Freeze 'em or leave 'em

A doctor from the British Fertility Society tells 30-something women to freeze their eggs.

Published September 7, 2006 7:30PM (EDT)

Ladies, put down that gallon of Ben & Jerry's Karamel Sutra, set aside the latest Bridget Jones creed. It's time to freeze your eggs.

Dr. Gillian Lockwood of the British Fertility Society has set the U.K. abuzz over her call for 30-something women, or as she cutely puts it, the "'Bridget Jones' generation," to freeze their eggs if they aspire to motherhood, the BBC reports. She bases her advice on a simple scientific fact: As women age, so do their eggs. Half of a 40-year-old woman's eggs are abnormal, and her chance of giving birth to a baby with Down syndrome is much higher than that of a woman in her 30s, according to Lockwood. "I'd much rather that a 42 year old woman used healthy frozen eggs from her 30s than she took a chance on her 'time-expired' eggs from her 40s," Lockwood says. Often, women will put off motherhood only to find that theyve simply "missed the boat," she says.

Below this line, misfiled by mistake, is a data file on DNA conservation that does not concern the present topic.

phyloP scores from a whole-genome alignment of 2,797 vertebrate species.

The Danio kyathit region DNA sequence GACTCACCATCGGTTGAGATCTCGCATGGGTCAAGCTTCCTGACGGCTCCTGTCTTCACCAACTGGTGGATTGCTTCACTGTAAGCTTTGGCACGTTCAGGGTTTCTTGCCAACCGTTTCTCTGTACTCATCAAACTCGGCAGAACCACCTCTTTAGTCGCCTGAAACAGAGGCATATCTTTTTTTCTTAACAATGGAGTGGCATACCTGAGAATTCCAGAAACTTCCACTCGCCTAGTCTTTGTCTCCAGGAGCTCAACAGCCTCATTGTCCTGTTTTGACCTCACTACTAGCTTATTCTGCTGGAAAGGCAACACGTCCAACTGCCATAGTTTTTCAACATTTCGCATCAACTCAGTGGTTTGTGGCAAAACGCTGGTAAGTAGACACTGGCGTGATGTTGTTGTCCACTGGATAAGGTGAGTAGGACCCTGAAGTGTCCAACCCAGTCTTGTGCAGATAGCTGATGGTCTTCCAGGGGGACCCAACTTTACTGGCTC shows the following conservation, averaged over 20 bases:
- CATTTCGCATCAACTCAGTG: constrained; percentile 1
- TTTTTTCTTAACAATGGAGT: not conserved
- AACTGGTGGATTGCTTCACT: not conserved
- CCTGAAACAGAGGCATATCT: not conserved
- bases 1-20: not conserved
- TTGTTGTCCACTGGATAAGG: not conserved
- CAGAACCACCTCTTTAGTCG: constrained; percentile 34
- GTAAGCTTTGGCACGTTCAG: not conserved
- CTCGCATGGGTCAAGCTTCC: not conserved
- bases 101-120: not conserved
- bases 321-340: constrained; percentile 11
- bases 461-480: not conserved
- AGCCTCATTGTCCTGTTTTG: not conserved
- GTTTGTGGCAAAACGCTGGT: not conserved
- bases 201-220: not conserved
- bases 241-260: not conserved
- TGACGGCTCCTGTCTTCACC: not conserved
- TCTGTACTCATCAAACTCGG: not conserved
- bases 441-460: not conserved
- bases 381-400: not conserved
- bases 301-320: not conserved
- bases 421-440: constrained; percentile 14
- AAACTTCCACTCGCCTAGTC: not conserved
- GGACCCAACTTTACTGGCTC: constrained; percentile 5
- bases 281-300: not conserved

Lockwood explains that her advice doesn't apply to young women who are in the position to have a baby. Instead, she's targeting women in their early to mid-30s who are still searching for the right partner, are establishing themselves financially or are saddled with caring for elderly parents. "In an ideal world, women would be able to combine a career, a home life and having children," Lockwood says. "But the reality is that it isn't an ideal world."

No kidding. But even in this highly imperfect world, how is paying to freeze and store your eggs the best option for a woman struggling financially? Not to mention, there's a mere 10 percent success rate for in vitro fertilization using frozen eggs, according to the U.K.'s Daily Mail. Postponing motherhood because you're still in search of the right partner is one thing, but being prevented from having a child because you're struggling to establish a career and care for elderly parents is another. As Lockwood's critics have pointed out, egg freezing seems a dismal solution to a larger societal problem: the lack of support for working mothers (and fathers, mind you). It isn't that there's an immediate solution or obvious fix-it to any of these problems, but why put the onus solely on women?

By Tracy Clark-Flory

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